T.Z.-H. and A.K.C. conceived and designed the whole work; S.B. and D.S. performed the computational work; analysis of data and preparation of the final draft of the manuscript were jointly done by T.Z.-H., A.K.C., S.B. and D.S. All authors have read and agreed to the published version of the manuscript.

Funding

No funding has been received for this work.

Acknowledgments

A.K.C. thanks computer centre, NEHU, for providing computing facilities, S.B. thanks UGC, India for a research fellowship and D.S. thanks CSIR, India for a Research Associate Fellowship.

Conflicts of Interest

The authors declare no conflict of interest.

References

  1. Pimentel, G.C.; Mc Clellan, A.J. The Hydrogen Bond; Freeman and CO.: San Francisco, CA, USA, 1960. [Google Scholar]
  2. Jeffrey, G.A. An Introduction to Hydrogen Bonding; Oxford University Press: New York, NY, USA, 1997. [Google Scholar]
  3. Mulliken, R.S.; Person, W.B. Molecular Complexes. A Lecture and Reprint Volume; Wiley: New York, NY, USA, 1969. [Google Scholar]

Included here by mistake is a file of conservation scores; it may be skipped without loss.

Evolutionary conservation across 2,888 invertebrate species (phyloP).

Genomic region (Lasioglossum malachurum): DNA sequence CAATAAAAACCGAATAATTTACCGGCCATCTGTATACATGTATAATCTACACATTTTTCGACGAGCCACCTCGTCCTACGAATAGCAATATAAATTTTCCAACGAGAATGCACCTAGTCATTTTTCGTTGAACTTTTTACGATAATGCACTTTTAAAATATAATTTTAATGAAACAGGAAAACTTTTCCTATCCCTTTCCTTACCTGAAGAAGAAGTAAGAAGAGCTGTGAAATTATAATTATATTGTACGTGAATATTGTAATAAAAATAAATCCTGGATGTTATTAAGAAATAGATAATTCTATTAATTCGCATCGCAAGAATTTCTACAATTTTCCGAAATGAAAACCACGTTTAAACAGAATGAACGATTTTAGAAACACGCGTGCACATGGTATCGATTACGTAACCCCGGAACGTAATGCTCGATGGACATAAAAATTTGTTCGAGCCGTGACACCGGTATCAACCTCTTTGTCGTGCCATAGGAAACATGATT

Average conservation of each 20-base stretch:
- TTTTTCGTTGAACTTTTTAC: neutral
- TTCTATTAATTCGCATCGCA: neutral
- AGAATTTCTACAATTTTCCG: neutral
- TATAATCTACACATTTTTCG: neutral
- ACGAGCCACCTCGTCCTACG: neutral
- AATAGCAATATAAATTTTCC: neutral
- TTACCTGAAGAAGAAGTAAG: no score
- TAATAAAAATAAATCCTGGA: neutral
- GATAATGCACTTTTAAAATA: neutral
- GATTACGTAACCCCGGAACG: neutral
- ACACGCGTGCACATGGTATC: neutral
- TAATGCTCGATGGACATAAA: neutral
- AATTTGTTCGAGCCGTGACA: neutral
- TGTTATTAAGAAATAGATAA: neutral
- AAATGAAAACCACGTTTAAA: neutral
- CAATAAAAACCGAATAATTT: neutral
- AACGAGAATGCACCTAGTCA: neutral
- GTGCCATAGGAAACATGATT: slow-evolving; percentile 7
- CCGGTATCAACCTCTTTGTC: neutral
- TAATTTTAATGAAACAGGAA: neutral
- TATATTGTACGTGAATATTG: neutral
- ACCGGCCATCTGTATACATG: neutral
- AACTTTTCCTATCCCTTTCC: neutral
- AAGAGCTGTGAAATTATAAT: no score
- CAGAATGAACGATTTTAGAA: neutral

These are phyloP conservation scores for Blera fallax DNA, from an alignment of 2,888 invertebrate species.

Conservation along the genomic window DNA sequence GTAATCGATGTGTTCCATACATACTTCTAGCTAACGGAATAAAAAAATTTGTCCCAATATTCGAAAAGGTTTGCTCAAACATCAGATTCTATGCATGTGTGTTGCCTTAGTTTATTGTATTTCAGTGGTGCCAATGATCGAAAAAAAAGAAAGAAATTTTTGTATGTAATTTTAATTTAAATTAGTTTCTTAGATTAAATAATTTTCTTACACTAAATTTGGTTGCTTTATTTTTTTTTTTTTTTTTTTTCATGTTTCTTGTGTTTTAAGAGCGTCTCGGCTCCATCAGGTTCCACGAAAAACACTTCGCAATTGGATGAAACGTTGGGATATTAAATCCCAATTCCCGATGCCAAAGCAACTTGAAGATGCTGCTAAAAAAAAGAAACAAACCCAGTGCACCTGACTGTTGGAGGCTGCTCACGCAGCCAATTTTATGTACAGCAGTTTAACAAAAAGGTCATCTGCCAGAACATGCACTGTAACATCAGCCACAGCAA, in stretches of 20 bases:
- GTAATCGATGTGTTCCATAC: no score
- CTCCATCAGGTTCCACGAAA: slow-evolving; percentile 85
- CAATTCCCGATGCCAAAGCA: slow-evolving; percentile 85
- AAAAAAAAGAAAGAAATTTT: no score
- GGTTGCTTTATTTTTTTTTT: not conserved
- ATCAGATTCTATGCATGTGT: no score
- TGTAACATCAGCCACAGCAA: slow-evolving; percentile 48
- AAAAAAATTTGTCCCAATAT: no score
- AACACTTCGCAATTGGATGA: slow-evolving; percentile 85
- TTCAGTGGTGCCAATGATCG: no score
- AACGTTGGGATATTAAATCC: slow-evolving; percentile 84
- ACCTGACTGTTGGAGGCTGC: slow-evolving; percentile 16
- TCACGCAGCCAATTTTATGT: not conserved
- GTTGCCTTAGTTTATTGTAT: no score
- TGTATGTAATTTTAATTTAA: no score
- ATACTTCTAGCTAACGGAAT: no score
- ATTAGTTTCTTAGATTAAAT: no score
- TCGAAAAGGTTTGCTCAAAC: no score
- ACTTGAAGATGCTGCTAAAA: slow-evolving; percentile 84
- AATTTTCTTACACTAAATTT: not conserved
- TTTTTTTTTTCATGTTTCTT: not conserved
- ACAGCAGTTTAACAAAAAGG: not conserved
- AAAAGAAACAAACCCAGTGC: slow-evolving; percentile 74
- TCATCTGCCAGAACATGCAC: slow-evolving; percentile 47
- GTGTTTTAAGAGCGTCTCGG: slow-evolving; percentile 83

4. Mulliken, R.S. Molecular Compounds and their Spectra. II. J. Am. Chem. Soc. 1952, 74, 811–824. [Google Scholar] [CrossRef]
  5. Legon, A.C.; Lister, D.G.; Thorn, J.C. Non-reactive interaction of ammonia and molecular chlorine: Rotational spectrum of the “charge-transfer” complex H3N…Cl2. J. Chem. Soc. Faraday Trans. 1994, 90, 78–85. [Google Scholar] [CrossRef]
  6. Alkorta, I.; Rozas, I.; Elguero, J. Charge-Transfer Complexes between Dihalogen Compounds and Electron Donors. J. Phys. Chem. A 1998, 102, 9278–9285. [Google Scholar] [CrossRef]
  7. Karpfen, A. The intermolecular interaction in the charge-transfer complexes between amines and halogens: A theoretical characterization of the trends in halogen bonding. Theor. Chem. Acc. 2003, 110, 1–9. [Google Scholar] [CrossRef]
  8. Politzer, P.; Lane, P.; Concha, M.C.; Ma, Y.; Murray, J.S. An overview of halogen bonding. J. Mol. Model. 2007, 13, 305–311. [Google Scholar] [CrossRef] [PubMed]
  9. Amezaga, N.J.M.; Pamies, S.C.; Peruchena, N.M.; Sosa, G.L. Halogen Bonding: A study on the Electronic Charge Density. J. Phys. Chem. A 2010, 114, 552–562. [Google Scholar] [CrossRef]
  10. Trujillo, C.; Sánchez-Sanz, G.; Alkorta, I.; Elguero, J. Halogen, chalcogen and pnictogen interactions in (XNO2)2 homodimers (X = F, Cl, Br, I). New J. Chem. 2015, 39, 6791–6802. [Google Scholar] [CrossRef]